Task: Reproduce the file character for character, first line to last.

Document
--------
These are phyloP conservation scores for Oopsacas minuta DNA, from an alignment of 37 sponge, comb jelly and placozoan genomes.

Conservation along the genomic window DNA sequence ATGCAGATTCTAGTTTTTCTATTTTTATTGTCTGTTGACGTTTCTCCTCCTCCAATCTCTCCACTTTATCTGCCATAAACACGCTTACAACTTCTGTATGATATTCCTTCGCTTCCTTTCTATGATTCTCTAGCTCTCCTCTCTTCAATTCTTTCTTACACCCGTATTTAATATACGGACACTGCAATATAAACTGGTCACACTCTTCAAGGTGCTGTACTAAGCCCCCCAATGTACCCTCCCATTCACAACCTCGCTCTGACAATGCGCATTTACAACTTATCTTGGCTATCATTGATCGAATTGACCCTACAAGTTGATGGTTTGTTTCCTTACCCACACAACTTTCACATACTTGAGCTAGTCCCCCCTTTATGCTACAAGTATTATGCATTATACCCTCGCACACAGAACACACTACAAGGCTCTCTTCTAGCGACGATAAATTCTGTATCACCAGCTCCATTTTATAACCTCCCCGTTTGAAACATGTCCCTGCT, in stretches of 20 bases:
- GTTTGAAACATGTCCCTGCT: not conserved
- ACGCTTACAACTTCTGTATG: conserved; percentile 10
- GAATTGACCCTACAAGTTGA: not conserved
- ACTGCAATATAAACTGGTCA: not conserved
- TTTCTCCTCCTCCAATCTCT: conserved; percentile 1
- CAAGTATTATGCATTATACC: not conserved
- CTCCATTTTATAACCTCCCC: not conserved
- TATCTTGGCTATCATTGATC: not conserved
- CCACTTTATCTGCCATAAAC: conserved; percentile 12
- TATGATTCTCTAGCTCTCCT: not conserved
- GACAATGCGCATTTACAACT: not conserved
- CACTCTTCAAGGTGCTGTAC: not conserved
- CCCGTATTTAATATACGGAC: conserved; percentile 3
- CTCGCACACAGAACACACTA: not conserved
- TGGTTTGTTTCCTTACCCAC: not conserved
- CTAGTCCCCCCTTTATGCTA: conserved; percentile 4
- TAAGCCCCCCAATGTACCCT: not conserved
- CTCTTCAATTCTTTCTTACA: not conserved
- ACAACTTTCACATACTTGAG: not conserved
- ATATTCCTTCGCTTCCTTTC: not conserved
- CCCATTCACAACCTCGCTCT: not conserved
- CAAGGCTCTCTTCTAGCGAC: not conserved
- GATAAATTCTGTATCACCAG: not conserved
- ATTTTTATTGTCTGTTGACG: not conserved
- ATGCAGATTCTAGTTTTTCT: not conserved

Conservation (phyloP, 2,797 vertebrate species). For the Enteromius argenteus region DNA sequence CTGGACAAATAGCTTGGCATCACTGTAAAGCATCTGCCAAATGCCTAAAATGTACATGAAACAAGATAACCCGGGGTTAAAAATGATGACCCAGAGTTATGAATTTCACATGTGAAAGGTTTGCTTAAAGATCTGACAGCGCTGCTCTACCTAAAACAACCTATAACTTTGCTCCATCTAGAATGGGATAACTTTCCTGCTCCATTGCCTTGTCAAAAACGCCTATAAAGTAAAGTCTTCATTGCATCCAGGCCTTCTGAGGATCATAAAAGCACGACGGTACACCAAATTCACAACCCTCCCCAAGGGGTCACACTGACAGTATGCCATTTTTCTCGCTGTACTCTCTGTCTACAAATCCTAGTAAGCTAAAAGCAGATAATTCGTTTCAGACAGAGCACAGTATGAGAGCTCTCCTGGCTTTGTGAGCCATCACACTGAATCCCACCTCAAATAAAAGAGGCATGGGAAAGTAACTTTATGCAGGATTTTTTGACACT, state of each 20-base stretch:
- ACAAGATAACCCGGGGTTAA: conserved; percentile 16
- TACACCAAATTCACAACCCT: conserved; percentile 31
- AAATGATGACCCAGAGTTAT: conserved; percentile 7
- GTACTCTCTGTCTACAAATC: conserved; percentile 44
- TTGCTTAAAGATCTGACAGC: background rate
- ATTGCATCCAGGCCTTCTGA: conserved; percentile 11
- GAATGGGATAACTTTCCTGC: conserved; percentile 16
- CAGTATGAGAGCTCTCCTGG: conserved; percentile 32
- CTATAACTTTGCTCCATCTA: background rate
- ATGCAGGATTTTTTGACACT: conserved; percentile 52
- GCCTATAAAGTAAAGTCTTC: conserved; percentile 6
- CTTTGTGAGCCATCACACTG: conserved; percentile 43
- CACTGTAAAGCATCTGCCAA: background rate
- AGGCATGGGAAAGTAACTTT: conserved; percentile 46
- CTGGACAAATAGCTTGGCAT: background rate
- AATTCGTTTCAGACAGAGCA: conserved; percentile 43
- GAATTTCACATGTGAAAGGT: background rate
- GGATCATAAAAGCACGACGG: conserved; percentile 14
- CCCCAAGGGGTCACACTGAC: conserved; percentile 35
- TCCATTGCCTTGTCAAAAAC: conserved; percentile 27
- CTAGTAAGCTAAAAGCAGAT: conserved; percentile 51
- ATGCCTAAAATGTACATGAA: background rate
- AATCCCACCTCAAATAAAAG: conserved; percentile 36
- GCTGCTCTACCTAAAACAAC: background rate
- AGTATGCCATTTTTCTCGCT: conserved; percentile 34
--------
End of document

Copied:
These are phyloP conservation scores for Oopsacas minuta DNA, from an alignment of 37 sponge, comb jelly and placozoan genomes.

Conservation along the genomic window DNA sequence ATGCAGATTCTAGTTTTTCTATTTTTATTGTCTGTTGACGTTTCTCCTCCTCCAATCTCTCCACTTTATCTGCCATAAACACGCTTACAACTTCTGTATGATATTCCTTCGCTTCCTTTCTATGATTCTCTAGCTCTCCTCTCTTCAATTCTTTCTTACACCCGTATTTAATATACGGACACTGCAATATAAACTGGTCACACTCTTCAAGGTGCTGTACTAAGCCCCCCAATGTACCCTCCCATTCACAACCTCGCTCTGACAATGCGCATTTACAACTTATCTTGGCTATCATTGATCGAATTGACCCTACAAGTTGATGGTTTGTTTCCTTACCCACACAACTTTCACATACTTGAGCTAGTCCCCCCTTTATGCTACAAGTATTATGCATTATACCCTCGCACACAGAACACACTACAAGGCTCTCTTCTAGCGACGATAAATTCTGTATCACCAGCTCCATTTTATAACCTCCCCGTTTGAAACATGTCCCTGCT, in stretches of 20 bases:
- GTTTGAAACATGTCCCTGCT: not conserved
- ACGCTTACAACTTCTGTATG: conserved; percentile 10
- GAATTGACCCTACAAGTTGA: not conserved
- ACTGCAATATAAACTGGTCA: not conserved
- TTTCTCCTCCTCCAATCTCT: conserved; percentile 1
- CAAGTATTATGCATTATACC: not conserved
- CTCCATTTTATAACCTCCCC: not conserved
- TATCTTGGCTATCATTGATC: not conserved
- CCACTTTATCTGCCATAAAC: conserved; percentile 12
- TATGATTCTCTAGCTCTCCT: not conserved
- GACAATGCGCATTTACAACT: not conserved
- CACTCTTCAAGGTGCTGTAC: not conserved
- CCCGTATTTAATATACGGAC: conserved; percentile 3
- CTCGCACACAGAACACACTA: not conserved
- TGGTTTGTTTCCTTACCCAC: not conserved
- CTAGTCCCCCCTTTATGCTA: conserved; percentile 4
- TAAGCCCCCCAATGTACCCT: not conserved
- CTCTTCAATTCTTTCTTACA: not conserved
- ACAACTTTCACATACTTGAG: not conserved
- ATATTCCTTCGCTTCCTTTC: not conserved
- CCCATTCACAACCTCGCTCT: not conserved
- CAAGGCTCTCTTCTAGCGAC: not conserved
- GATAAATTCTGTATCACCAG: not conserved
- ATTTTTATTGTCTGTTGACG: not conserved
- ATGCAGATTCTAGTTTTTCT: not conserved

Conservation (phyloP, 2,797 vertebrate species). For the Enteromius argenteus region DNA sequence CTGGACAAATAGCTTGGCATCACTGTAAAGCATCTGCCAAATGCCTAAAATGTACATGAAACAAGATAACCCGGGGTTAAAAATGATGACCCAGAGTTATGAATTTCACATGTGAAAGGTTTGCTTAAAGATCTGACAGCGCTGCTCTACCTAAAACAACCTATAACTTTGCTCCATCTAGAATGGGATAACTTTCCTGCTCCATTGCCTTGTCAAAAACGCCTATAAAGTAAAGTCTTCATTGCATCCAGGCCTTCTGAGGATCATAAAAGCACGACGGTACACCAAATTCACAACCCTCCCCAAGGGGTCACACTGACAGTATGCCATTTTTCTCGCTGTACTCTCTGTCTACAAATCCTAGTAAGCTAAAAGCAGATAATTCGTTTCAGACAGAGCACAGTATGAGAGCTCTCCTGGCTTTGTGAGCCATCACACTGAATCCCACCTCAAATAAAAGAGGCATGGGAAAGTAACTTTATGCAGGATTTTTTGACACT, state of each 20-base stretch:
- ACAAGATAACCCGGGGTTAA: conserved; percentile 16
- TACACCAAATTCACAACCCT: conserved; percentile 31
- AAATGATGACCCAGAGTTAT: conserved; percentile 7
- GTACTCTCTGTCTACAAATC: conserved; percentile 44
- TTGCTTAAAGATCTGACAGC: background rate
- ATTGCATCCAGGCCTTCTGA: conserved; percentile 11
- GAATGGGATAACTTTCCTGC: conserved; percentile 16
- CAGTATGAGAGCTCTCCTGG: conserved; percentile 32
- CTATAACTTTGCTCCATCTA: background rate
- ATGCAGGATTTTTTGACACT: conserved; percentile 52
- GCCTATAAAGTAAAGTCTTC: conserved; percentile 6
- CTTTGTGAGCCATCACACTG: conserved; percentile 43
- CACTGTAAAGCATCTGCCAA: background rate
- AGGCATGGGAAAGTAACTTT: conserved; percentile 46
- CTGGACAAATAGCTTGGCAT: background rate
- AATTCGTTTCAGACAGAGCA: conserved; percentile 43
- GAATTTCACATGTGAAAGGT: background rate
- GGATCATAAAAGCACGACGG: conserved; percentile 14
- CCCCAAGGGGTCACACTGAC: conserved; percentile 35
- TCCATTGCCTTGTCAAAAAC: conserved; percentile 27
- CTAGTAAGCTAAAAGCAGAT: conserved; percentile 51
- ATGCCTAAAATGTACATGAA: background rate
- AATCCCACCTCAAATAAAAG: conserved; percentile 36
- GCTGCTCTACCTAAAACAAC: background rate
- AGTATGCCATTTTTCTCGCT: conserved; percentile 34